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Fluctuation in salivary alpha-amylase activity and vital signs during dental implant surgery

Abstract

Background

Salivary alpha-amylase (sAA) activity is thought to be an indicator of mental stress. However, the relationship between sAA activity and mental stress in patients undergoing dental implant treatment has not been investigated. The present study aimed to examine the correlation between sAA activity and changes in the patient’s vital signs during dental implant surgery.

Results

sAA activity was higher after surgery compared to the pre-surgical measurements. A significant positive correlation was observed between sAA activity and heart rate (HR) (rs=0.434, p=0.007), as well as the peripheral blood oxygen (SpO2) (rs=0.392, p=0.016).

Conclusion

sAA activity and the patient’s stress levels tended to increase after the surgical procedure. A positive correlation was observed between SpO2 and sAA activity. A significant positive correlation was also observed between the between the HR and sAA activity, although there was no correlation between blood pressure and sAA activity. Thus, sAA may be a valuable indicator of the stress and anxiety accumulated during dental implant surgery.

Background

Oral rehabilitation with dental implants is a widely used clinically effective and predictable modality for patients with complete or partial edentulism [1,2,3]. In addition to the cornerstone implant placement surgery, dental implant treatment requires different surgical techniques, such as bone augmentation, soft tissue management, or a second surgery to deliver the healing abutment, depending on each individual case [4]. These procedures may induce psychological and physiological stress in patients, which can be controlled in several cases, so that patients exhibit normal clinical conditions before and during surgical implant treatment [5, 6]. However, mental astress, such as sadness, anger, uneasiness or fear, and nervousness, can cause an elevation in blood pressure (BP) (i.e., hypertension), which can result in the cancellation of implant surgeries [7, 8]. Moreover, the surgical procedure may be cancelled owing to the incidence of a hypertensive episode immediately before the commencement of the procedure, despite the pre-surgical measurements being normal and a negative history of medical conditions. Unforeseen sudden cancellations are inconvenient to both patients and clinicians; upon enquiry, patients mention that they were anxious before surgery [9].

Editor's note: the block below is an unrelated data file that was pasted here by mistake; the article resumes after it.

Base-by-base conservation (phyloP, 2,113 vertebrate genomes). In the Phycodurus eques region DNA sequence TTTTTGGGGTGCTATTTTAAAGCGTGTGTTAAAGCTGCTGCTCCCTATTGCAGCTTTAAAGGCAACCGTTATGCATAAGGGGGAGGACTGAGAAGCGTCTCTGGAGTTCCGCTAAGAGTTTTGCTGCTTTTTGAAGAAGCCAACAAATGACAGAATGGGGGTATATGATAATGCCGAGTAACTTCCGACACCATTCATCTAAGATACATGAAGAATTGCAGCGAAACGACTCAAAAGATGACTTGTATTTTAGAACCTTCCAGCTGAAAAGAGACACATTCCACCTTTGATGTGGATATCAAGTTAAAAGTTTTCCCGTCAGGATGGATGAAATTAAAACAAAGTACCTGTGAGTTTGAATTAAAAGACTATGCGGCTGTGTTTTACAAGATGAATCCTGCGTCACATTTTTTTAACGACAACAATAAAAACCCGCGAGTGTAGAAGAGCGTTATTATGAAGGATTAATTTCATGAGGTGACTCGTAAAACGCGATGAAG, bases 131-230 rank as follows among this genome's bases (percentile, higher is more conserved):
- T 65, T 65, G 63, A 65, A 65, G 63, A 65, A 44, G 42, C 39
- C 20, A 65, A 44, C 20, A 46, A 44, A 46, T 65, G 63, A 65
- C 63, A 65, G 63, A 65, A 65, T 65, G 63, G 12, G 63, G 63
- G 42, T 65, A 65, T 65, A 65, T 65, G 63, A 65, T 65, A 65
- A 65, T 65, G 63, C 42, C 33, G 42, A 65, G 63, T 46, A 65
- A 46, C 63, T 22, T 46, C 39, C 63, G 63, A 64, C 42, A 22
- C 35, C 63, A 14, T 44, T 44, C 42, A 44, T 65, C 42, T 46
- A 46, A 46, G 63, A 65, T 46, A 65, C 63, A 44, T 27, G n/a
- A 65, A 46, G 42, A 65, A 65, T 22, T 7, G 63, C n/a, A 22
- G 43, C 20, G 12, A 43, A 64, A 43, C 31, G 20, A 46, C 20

BP is controlled by the autonomic nervous system, which includes the sympathetic nervous system (SNS) and parasympathetic nervous system (PSNANS); in other words, the stress level in an individual is modulated by the balance between the PSNANS and SNS [10, 11].

Increasing stress levels induce SNS predominance, preparing the body for the “fight or flight” response, thereby increasing BP by increasing the heart rate (HR) and inducing contraction of the peripheral blood vessels.

Since anxiety is a form of psychological stress, an increase in anxiety results in a surge in stress levels [12, 13]. The human body reacts automatically in response to stress. Therefore, evaluating anxiety and/or stress levels in patients would be useful to ensure patient safety during treatment. Various questionnaires have been used to assess the degree of anxiety that have been shown to have simple application in routine clinical practice.

Cortisol levels in the peripheral blood have been used to evaluate stress levels, since the increase in stress promotes the secretion of cortisol from the adrenal glands [14, 15]. Furthermore, studies have reported that alpha-amylase activity in the saliva also increases with the increase in stress [16, 17]. The measurement of salivary alpha-amylase (sAA) activity is currently possible within less than 1 min, whereas the measurement of cortisol requires more time. Thus, the measurement of sAA would be advantageous for evaluating stress levels in patients in routine dental practice.

One study showed that sAA activity increased significantly when patients were exposed to a stressful condition compared to a relaxed condition [18]. Another study reported a significant correlation between the State/Trait Anxiety Inventory score and alpha-amylase levels [19].